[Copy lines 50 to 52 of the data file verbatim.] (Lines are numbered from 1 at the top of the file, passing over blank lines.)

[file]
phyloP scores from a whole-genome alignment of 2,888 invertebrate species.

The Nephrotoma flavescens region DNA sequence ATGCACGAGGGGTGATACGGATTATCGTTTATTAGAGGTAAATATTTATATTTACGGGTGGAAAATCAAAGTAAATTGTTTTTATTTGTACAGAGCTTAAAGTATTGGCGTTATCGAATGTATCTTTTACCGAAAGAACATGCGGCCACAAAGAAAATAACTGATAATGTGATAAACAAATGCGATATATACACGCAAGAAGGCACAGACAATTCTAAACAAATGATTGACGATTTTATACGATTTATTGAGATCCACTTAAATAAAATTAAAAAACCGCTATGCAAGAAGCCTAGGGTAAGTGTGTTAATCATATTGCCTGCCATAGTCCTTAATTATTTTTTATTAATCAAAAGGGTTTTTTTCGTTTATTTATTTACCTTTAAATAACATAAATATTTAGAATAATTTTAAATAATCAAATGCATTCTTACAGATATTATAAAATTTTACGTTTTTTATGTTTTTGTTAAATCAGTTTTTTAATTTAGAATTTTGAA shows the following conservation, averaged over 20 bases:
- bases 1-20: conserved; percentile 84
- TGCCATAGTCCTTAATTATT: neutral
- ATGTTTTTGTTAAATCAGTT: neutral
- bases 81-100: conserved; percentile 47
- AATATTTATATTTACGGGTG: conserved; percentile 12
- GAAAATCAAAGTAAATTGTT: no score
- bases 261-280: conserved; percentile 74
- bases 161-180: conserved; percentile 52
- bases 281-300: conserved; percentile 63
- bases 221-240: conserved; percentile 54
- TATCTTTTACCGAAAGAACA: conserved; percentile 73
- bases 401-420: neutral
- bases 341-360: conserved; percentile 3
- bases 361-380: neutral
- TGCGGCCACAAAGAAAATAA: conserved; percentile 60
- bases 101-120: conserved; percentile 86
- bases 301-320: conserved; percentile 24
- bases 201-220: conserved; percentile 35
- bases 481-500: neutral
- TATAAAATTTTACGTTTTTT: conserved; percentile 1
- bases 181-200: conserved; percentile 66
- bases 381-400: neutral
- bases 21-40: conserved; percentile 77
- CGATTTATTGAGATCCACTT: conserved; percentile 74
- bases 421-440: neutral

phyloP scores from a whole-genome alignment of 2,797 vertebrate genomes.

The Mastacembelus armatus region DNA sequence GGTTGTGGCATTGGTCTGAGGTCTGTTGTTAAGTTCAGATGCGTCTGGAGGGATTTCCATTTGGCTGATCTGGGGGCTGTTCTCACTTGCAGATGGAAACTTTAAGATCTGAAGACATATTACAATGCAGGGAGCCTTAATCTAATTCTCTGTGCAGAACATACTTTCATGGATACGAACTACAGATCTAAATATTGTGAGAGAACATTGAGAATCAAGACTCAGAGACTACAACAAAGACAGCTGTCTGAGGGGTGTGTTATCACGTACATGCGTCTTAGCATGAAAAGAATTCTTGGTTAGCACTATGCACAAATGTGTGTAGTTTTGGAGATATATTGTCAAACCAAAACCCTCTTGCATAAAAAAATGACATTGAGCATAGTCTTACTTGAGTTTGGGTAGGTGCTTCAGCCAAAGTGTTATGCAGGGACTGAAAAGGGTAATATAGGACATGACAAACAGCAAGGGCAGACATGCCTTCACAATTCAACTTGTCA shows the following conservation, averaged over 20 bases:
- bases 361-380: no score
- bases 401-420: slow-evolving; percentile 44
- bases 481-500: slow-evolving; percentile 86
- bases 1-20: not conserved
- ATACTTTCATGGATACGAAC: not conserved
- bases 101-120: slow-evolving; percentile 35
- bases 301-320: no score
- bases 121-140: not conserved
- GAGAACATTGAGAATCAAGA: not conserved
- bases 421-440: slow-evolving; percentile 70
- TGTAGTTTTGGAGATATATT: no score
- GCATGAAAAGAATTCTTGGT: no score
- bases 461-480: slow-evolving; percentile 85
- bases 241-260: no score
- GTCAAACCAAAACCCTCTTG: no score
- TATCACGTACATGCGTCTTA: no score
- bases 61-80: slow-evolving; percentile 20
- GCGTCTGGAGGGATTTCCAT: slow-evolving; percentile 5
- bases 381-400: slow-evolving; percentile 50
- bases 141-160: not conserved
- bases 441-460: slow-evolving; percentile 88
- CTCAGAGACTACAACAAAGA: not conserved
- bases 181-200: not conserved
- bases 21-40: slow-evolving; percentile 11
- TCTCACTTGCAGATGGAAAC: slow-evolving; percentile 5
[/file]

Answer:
- bases 441-460: slow-evolving; percentile 88
- CTCAGAGACTACAACAAAGA: not conserved
- bases 181-200: not conserved